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Quinoa plant is too good for its own good

Professor dedicated to the protection of the indigenous crop quinoa in the Andes

Drought, frost, and salt tolerant, quinoa (pronounced ‘key-noo-ah’…ed) isn’t your average crop. It has been cultivated by Andean farmers for thousands of years. And it can grow up to 4000 metres altitude. It is also known for its healthy high plant protein content.

In 1985 Sven-Erik Jacobsen fell in love with it.

After finishing his Master’s degree he was hired by a company interested in bringing new crops to Denmark. His job was to field test quinoa under Danish conditions, and show the demonstration plots to farmers.

Spreaded the quinoa gospel

»One thing is to work with Danish and European agriculture, but I became increasingly interested in the origins of quinoa,« Jacobsen says.

After his PhD, Jacobsen began working with the International Potato Centre in Lima, Peru. In Peru, Jacobsen found that while quinoa was being cultivated everywhere around him, it was completely unknown as an object of plant research. No one was working with the crop. No one shared his new found passion.

He convinced the director of the Centre to let him focus on quinoa. Straight away he began promoting quinoa in Denmark and South America. He spread the gospel of the wonder seed through newspaper articles and interviews.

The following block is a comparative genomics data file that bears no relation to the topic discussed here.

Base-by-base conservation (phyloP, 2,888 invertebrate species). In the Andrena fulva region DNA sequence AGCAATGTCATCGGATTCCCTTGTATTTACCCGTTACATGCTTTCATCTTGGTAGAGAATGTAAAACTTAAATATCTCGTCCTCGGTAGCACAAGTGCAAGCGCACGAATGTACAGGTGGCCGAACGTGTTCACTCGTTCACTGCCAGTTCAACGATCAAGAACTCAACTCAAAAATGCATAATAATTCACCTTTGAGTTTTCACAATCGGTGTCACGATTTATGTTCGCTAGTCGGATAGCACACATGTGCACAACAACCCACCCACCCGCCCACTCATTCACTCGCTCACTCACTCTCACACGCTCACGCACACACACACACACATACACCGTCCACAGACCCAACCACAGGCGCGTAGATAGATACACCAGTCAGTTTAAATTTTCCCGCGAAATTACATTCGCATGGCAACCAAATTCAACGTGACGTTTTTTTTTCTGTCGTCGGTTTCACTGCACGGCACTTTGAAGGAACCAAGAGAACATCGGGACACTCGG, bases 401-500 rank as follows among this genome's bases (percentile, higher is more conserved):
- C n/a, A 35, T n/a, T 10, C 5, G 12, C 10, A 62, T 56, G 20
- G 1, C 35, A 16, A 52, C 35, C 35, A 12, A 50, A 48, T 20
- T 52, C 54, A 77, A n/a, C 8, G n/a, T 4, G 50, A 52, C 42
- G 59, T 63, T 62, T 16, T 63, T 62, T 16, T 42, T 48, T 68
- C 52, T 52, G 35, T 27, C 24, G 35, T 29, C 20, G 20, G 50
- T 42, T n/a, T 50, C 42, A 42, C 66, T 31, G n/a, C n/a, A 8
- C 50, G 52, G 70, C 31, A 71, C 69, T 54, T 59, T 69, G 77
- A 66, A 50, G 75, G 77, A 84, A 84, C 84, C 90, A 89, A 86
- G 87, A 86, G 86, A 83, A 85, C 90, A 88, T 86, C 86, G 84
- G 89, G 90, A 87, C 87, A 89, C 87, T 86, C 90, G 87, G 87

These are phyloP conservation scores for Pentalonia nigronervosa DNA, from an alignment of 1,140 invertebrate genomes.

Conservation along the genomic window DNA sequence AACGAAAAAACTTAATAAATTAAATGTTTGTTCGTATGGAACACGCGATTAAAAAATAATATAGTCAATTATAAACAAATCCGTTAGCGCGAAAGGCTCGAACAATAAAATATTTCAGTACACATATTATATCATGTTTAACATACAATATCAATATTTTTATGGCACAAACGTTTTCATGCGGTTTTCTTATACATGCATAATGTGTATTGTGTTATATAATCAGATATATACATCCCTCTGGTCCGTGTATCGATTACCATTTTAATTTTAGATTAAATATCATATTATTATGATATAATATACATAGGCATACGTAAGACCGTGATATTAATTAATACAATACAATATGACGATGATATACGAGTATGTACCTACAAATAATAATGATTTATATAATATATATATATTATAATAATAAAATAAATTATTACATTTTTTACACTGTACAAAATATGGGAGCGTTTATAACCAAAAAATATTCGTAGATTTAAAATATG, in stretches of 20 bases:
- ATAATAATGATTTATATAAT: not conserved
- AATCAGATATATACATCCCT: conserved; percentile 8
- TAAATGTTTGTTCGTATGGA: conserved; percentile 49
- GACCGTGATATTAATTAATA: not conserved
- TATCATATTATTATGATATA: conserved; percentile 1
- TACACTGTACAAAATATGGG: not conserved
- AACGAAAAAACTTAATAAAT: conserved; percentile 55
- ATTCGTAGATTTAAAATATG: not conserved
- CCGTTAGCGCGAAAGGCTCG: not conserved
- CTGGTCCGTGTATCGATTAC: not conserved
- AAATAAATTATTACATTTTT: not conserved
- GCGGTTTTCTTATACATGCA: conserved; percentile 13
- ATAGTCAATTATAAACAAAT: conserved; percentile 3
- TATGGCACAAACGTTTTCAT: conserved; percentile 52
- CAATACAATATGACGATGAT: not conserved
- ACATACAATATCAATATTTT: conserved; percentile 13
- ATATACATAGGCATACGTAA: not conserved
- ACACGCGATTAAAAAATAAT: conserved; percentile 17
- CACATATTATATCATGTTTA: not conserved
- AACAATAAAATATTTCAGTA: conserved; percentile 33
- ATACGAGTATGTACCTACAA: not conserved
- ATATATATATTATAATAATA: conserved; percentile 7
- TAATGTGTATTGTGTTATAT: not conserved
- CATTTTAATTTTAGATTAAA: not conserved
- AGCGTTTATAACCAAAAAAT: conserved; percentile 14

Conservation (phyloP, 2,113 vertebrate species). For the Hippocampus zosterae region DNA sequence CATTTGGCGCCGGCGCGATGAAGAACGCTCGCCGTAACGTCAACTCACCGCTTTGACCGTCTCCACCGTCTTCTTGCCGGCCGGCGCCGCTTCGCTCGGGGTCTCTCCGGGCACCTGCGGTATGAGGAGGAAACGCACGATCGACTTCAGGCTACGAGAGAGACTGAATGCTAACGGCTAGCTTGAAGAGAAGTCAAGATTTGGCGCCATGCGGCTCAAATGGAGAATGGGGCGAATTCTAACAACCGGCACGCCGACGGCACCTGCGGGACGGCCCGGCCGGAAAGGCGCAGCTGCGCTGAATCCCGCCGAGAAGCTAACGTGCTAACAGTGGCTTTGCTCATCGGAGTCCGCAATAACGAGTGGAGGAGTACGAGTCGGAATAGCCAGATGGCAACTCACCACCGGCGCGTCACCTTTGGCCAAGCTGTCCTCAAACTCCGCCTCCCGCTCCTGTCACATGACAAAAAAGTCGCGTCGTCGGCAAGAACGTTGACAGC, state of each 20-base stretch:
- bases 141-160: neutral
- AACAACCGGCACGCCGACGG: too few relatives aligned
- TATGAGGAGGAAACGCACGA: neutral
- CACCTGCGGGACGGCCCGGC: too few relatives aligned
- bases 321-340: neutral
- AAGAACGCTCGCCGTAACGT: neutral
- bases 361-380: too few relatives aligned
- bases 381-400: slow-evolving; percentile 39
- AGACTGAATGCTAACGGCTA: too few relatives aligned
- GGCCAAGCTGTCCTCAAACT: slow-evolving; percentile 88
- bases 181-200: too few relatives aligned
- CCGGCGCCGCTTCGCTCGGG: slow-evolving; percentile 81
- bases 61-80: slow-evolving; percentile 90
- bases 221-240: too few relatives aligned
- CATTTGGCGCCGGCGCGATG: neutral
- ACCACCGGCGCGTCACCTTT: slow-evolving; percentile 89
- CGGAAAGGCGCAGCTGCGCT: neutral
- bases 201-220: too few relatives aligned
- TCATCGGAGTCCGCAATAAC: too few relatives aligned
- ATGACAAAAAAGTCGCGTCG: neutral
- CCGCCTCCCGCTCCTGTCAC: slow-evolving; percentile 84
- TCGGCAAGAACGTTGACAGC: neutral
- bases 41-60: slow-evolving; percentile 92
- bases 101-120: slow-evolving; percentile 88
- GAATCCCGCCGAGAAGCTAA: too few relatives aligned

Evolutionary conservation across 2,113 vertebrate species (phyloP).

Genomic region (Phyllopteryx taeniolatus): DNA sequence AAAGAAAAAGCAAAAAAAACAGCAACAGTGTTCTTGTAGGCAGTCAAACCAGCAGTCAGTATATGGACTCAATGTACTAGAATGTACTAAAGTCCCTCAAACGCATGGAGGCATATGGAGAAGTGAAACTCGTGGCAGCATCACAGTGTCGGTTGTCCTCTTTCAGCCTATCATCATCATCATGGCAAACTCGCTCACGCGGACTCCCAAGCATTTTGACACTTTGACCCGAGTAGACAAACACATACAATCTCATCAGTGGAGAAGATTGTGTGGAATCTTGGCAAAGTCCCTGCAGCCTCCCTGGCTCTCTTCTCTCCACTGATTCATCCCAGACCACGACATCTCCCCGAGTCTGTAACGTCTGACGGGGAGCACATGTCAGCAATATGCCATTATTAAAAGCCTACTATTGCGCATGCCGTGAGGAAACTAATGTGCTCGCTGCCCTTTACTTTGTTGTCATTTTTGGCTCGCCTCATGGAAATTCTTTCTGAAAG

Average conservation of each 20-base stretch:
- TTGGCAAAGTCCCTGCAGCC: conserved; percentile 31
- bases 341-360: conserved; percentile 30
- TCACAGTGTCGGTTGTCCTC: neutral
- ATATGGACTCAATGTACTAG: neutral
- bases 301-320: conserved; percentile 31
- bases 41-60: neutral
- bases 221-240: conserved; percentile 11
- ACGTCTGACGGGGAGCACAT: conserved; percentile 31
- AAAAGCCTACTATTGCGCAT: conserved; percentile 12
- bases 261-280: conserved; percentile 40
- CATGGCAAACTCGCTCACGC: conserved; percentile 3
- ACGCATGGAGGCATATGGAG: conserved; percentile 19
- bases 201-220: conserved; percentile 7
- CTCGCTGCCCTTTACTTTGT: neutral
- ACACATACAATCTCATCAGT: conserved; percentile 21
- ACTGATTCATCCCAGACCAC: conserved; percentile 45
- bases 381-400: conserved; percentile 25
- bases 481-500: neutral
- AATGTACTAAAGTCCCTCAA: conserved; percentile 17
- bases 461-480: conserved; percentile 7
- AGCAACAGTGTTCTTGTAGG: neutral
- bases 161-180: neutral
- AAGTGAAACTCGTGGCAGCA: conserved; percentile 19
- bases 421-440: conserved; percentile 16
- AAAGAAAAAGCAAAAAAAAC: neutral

Wonder crop

But with the increased international popularity of the seed – something that is also an indirect side-effect of Jacobsen and his colleagues’ efforts – there has been a loss of biodiversity in the Andes. A once integrated system of livestock and crops has slowly become an intensified monoculture of quinoa.

Jacobsen is concerned. However, he thinks the solution lies in using traditional knowledge to adapt and increase the plant’s productivity, so less land will give the same produce. He also believes that a value must be placed on biodiversity in order to protect it.

Between teaching at the Tåstrup campus, Jacobsen spends as much of his time in South America as possible. He works with farmers to help improve their techniques, and has been involved with bringing quinoa to the menus of restaurants in Lima.

Study what you love

Sitting in his small office laden with colourful posters of the orphan plant, Jacobsen reflects on his long-term commitment.

»Your desire has to be burning. It is important to study something you love. Some students want to study agriculture in the lab, but this is not how it should be.«

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